ICYMI | Catching Up with #16 Cole Thompson
By Billy Rainford
Cole Thompson comes from a family of 5 boys who all raced moto. Cole is the youngest and seems to have benefited from the mistakes of all his brothers before him. He’s also got them to help him as his career continues.
Cole is from a small country town called Brigden that sits outside the small city of Sarnia, Ontario. Sarnia is know as a petroleum refining city that sits on the St. Clair River across from the small Michigan town of Port Huron.
With several tracks at his disposal, Cole has been able to climb the ranks and has now reached the point in his career that he has to be considered one of, if the not the, favourite to take the $100K Rockstar Triple Crown money.
Cole took the Arenacross Tour portion of the series and actually managed to make it look easy. He’d never admit that, but it’s true. He seemed to be in a class all by himself on a weekly basis. I also know that some of the other riders who may read this won’t be thrilled, but I don’t think they’d be able to argue that statement, either.
He was the defending 250 champion heading in to the 2017 Canadian season and was looking to defend the title for his KTM Canada team, but when he crashed at round 6 at Notre Dame du Bon Conseil in Quebec, the injury to his thumb took him out for the rest of the summer.
We rang him up for a quick intro interview to see how he’s been doing. Here’s what he had to say:
Direct Motocross: Hey, Cole. Your summer obviously ended before you would have liked, but can you tell us have the first few rounds went for you in 2017?
Cole Thompson: The first few rounds went good and then it ended at round 6 when I broke my thumb.
Did you feel like you were where you needed to be to defend the title?
Ya, I thought we did a good job, myself and the team. We had 40 points going into round 6 and I felt more like myself in the east.
Did you have a highlight race from the first 5 rounds that stands out?
Um, not in particular. I got smoked at round 1 and I struggled at the 2nd round but was able to get 1-1. 3rd round, got smoked again (Laughs) and then the 4th round I started to come around and was able to get both wins. I still didn’t feel great. I remember having some arm pump issues.
Ya, I got smoked on the west, for sure. At Gophers, I think I got smoked in the first and then I came around to win the 2nd moto, so it was a little bit of a struggle last summer. It was one of those years that you kind of go through the motions a little bit. Everyone has it, but I didn’t seem to find my flow as quickly as some of the other guys.
Let’s talk about that crash. What happened there, were you just a little impatient or what?
It was kind of just the frustration of not getting going early enough in my motos. I’d been struggling in the west with just kind of following the guys and not making moves quick enough and just kind of like you say I was just kind of impatient and tried to make a pass that should have probably waited to find another area.
I kind of came across and I remember sliding and then stopped and I clipped the back of his (Jacob Hayes) wheel and went right to the ground. The first instinct is to get on the bike and get going again and the thought that burnt into my head for the rest of my life was I couldn’t really grip the throttle and looking down at my hand and seeing my thumb being in the middle of my palm.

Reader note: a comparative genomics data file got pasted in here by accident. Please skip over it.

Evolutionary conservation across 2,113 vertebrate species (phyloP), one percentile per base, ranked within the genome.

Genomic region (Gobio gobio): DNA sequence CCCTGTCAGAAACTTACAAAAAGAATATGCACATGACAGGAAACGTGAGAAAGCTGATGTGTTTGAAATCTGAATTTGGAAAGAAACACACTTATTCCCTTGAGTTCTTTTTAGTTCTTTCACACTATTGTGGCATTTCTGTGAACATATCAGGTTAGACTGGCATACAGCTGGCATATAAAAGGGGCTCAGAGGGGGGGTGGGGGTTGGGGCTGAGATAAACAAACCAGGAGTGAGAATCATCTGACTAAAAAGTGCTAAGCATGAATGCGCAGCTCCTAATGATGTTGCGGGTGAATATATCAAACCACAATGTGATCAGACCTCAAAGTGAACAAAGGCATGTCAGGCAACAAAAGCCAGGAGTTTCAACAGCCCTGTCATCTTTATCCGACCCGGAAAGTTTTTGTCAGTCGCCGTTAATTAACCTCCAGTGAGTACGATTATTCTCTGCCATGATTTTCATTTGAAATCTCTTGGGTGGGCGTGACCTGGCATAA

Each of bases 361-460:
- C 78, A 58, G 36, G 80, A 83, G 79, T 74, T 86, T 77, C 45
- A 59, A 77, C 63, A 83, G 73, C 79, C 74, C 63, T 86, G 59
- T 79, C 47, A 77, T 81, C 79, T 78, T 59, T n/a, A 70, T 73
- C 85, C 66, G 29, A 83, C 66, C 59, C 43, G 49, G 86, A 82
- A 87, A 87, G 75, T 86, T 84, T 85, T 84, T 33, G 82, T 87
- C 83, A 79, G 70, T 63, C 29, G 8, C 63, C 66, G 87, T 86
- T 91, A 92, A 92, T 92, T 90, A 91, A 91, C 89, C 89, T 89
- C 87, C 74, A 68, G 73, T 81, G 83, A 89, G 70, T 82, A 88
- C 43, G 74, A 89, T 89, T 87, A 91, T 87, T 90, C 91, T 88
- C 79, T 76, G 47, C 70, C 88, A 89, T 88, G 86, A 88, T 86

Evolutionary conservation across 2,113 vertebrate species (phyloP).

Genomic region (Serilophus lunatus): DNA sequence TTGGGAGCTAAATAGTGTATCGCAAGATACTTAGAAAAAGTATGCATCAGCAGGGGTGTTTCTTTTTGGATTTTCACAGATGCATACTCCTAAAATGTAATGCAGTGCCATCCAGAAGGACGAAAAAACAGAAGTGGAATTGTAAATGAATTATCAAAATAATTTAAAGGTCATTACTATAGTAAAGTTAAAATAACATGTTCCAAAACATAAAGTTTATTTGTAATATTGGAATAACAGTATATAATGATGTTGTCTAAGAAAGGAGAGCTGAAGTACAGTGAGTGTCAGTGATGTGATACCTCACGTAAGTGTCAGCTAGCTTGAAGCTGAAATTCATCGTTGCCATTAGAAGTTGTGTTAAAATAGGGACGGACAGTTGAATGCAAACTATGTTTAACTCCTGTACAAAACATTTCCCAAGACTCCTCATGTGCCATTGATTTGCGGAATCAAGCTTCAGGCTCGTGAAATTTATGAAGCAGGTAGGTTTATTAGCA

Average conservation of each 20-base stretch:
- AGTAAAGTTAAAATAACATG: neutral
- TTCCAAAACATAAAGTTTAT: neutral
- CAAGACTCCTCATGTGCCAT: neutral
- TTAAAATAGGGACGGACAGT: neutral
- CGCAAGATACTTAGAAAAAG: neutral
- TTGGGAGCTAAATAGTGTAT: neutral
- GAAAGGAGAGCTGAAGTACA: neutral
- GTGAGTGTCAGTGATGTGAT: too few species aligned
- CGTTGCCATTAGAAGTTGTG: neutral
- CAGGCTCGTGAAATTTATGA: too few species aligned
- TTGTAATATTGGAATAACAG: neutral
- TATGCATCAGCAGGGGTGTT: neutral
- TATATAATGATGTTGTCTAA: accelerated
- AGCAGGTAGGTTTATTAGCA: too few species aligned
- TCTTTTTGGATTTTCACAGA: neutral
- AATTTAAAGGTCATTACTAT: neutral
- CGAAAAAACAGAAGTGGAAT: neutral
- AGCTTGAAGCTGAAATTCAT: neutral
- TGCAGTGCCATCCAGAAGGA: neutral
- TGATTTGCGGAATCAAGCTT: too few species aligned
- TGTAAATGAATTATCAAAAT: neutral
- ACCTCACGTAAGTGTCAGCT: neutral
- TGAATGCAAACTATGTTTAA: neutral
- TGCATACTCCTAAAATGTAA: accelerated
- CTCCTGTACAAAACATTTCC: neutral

At that point, I was thinking about whether or not my thumb was even attached or is it ripped out and just sort of sitting in there. I took the glove off and it wasn’t pretty. I went back to the rig and had it popped back in and figured I had a couple hours to try to make the best of it and go out again.
We taped it up and the tape didn’t hold it in, it was pretty wobbly. I think when I popped it out the second time was when I tore all the stuff inside and really messed it up. I probably should have called it a day and let it rest a bit, but I went back out and tore everything and that was it.
At the next race, I couldn’t even hold on to the throttle, never mind try to do an actual lap on the track so I called it a season at round 7 in practice.
It was kind of a bummer to end it like that. To have one little hiccup and then for it to be over kind of sucks.
I’ve had the same surgery and mine still lets me know it’s there from time to time. How’s your thumb now?
It’s good. I just treated it the same as with my knee. I took way more time than I needed to to recover, but after I had a good surgeon at the Fowler Clinic in London I just followed it step by step. They told me how long to wait and I gave even a week after I was released to go riding.
On the first day I came back to riding I felt really good, my thumb didn’t bother me, body was back to 100% and it was good. I started right at the end of October riding. I think I only had a week at my place and then I had to head to Florida because of the bad weather.
I feel it in the cold a bit but I don’t really think about it much. I’ve hit it a few times. I actually had a big crash, probably a month ago, when I was doing outdoors and my glove ripped off on that side. I’ve never had a crash where my glove actually came off. The first thing I thought of was to look at my hand and everything was fine.
It’s always going to be something that’s in the back of your head, but for the most part I try not to repeat that because that wasn’t fun.
I’ve got to ask you, do you miss racing Monster Energy Supercross?
Ya, I do , actually. When I first did it, I did it with my brother and my parents and it was tough. It was hard to do it 100% because when we first got into it I was learning quite a bit. We were kind of learning as we went.